Outsource Your Phone System

by Gerry Blackwell

We look at a company that found satisfaction, serious features and significant savings when it outsourced its phone system to a hosted PBX service.

Integrus Brand Solutions Inc., a marketing and promotions firm based near Toronto, Canada, is typical of a lot of small businesses. It lives by the phone. Voice communication is absolutely vital to most of its 50 or so employees.

Like a lot of small businesses, Integrus invested some years ago in an expensive PBX (Private Branch eXchange) phone system from Nortel Networks, and paid contractors to maintain and service it because the firm has no in-house telecom expertise.

When that system began to get a little long in the tooth and no longer offered all the latest features, Integrus started looking for a new solution. But when decision time came, Integrus made a bold departure.

Instead of buying a new on-premise phone system, the firm chose a hosted IP PBX service from Primus Telecommunications Canada. Capital investment required: zero. In-house technical expertise required: none.

Hosted IP PBX services – available from several regional and national providers in the U.S., including Primus – are a relatively new phenomenon, but for small businesses especially, they offer significant advantages.

Integrus pays $40 to $50 per month for each employee. The price includes IP phone sets (some are more expensive – hence the difference in monthly fees), local dial tone delivered over a dedicated T-1 line connected to Primus’s central office and rich IP PBX functionality.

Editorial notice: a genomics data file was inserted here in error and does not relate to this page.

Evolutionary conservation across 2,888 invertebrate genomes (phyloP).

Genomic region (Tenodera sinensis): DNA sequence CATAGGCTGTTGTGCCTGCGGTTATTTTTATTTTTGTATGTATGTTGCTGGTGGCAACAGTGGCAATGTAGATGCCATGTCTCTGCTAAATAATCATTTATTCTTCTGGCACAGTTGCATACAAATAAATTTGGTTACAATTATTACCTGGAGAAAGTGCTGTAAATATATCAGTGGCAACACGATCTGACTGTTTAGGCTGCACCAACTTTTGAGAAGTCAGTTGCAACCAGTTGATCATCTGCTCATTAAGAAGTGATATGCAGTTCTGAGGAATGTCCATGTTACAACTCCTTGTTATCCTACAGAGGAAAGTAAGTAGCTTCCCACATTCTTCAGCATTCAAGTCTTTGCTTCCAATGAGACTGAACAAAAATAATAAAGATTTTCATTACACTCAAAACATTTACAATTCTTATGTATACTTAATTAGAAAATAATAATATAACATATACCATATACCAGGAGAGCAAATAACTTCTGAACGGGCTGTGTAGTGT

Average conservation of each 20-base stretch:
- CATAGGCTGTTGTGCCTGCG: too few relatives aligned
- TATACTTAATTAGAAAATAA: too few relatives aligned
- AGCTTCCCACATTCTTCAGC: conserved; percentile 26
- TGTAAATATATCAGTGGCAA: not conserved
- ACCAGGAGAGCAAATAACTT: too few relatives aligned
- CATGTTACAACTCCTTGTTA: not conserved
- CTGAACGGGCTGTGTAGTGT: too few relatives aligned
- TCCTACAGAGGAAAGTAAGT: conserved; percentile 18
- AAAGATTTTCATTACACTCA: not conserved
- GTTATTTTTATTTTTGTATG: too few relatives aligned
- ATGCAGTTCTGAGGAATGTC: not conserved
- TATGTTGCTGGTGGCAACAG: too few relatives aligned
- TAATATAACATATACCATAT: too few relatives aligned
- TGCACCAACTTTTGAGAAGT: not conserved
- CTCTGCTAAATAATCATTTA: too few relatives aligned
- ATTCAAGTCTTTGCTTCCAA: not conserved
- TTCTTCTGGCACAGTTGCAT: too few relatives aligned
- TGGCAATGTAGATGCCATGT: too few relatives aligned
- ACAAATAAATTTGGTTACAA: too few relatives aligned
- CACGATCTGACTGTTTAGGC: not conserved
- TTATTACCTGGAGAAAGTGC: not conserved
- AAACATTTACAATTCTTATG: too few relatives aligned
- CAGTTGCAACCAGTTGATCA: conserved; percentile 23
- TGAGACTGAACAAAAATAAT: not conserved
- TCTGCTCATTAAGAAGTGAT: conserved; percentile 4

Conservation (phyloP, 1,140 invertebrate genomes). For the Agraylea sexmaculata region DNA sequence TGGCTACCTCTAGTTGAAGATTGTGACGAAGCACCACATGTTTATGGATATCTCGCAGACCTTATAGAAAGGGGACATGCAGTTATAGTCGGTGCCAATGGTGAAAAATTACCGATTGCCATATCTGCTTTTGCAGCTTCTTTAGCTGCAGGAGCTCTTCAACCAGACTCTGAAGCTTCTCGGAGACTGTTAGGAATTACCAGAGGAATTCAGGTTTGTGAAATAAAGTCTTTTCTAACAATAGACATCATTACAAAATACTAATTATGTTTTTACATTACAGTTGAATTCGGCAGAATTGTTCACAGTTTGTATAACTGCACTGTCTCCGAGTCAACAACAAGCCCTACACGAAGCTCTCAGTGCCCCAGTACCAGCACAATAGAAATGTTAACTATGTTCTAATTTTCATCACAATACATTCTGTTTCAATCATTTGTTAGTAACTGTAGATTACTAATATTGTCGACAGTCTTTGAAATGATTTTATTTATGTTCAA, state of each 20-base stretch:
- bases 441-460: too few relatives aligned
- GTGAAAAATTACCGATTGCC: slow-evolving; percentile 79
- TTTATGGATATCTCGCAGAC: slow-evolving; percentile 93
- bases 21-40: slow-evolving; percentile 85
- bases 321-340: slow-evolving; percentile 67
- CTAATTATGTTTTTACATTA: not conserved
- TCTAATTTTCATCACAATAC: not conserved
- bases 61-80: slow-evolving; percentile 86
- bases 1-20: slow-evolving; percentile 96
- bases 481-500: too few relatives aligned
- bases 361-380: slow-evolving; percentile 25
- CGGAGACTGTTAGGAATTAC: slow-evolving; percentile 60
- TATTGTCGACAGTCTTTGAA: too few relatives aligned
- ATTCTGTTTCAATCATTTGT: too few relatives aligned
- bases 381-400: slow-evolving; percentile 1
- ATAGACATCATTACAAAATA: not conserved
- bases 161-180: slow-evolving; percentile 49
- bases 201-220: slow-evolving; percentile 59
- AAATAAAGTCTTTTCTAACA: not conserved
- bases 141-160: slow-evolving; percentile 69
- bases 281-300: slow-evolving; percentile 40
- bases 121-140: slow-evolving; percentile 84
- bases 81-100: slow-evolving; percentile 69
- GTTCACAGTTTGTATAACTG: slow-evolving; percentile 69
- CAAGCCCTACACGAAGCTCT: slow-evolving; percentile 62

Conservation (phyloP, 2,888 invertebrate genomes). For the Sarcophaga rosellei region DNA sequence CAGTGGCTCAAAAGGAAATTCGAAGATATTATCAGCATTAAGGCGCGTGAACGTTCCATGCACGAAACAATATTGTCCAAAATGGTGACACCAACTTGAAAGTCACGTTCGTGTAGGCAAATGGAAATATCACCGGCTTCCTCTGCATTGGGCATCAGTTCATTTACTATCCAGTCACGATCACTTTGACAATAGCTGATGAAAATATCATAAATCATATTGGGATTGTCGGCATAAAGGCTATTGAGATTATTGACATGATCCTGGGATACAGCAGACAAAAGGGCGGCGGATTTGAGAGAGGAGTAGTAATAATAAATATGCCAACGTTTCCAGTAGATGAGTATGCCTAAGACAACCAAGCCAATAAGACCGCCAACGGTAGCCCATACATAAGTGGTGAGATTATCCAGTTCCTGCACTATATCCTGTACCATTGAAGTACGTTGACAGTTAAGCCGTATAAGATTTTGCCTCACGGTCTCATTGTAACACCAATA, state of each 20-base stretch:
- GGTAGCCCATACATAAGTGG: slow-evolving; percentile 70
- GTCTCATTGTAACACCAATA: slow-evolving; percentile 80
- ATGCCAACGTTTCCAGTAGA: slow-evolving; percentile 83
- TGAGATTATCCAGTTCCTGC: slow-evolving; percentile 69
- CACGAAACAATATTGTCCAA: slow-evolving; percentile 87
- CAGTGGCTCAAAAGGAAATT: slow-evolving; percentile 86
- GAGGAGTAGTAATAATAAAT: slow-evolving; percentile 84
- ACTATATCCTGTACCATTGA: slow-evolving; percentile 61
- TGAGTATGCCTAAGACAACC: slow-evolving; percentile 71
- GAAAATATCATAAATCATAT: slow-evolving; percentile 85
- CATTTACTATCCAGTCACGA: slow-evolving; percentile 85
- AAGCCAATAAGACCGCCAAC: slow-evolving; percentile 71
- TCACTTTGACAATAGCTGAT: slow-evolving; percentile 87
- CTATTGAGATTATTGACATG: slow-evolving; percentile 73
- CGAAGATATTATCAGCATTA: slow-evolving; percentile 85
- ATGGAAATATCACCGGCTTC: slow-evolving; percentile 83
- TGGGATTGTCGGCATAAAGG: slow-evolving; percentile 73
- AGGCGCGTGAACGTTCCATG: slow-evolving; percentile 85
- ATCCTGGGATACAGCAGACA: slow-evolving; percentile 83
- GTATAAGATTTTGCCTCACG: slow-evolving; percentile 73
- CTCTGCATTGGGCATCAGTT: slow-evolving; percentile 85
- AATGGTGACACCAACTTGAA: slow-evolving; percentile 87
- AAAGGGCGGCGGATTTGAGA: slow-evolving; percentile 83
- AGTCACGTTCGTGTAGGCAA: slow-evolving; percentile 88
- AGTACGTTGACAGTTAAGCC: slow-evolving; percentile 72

The firm considered updating its Nortel Meridian PBX, but balked at the capital outlay required. It also wanted some features that only IP (Internet protocol) telephony could provide, such as unified messaging – voice mail delivered to an e-mail box – and softphones, software that turns a headset-equipped laptop into a phone that can be used anywhere as if it were attached to the PBX.

Integrus could have had these features with an IP-based on-premise system, but in the end, going with a hosted solution made more sense. In fact, it was a no-brainer.

Big Cost Savings

Justin Aniballi, advisor to the president of Integrus, compared the all-in cost of the Nortel solution that Bell Canada was offering, amortized over three years, to the cost of the Primus service for the same three years. The Primus solution was 25 percent cheaper.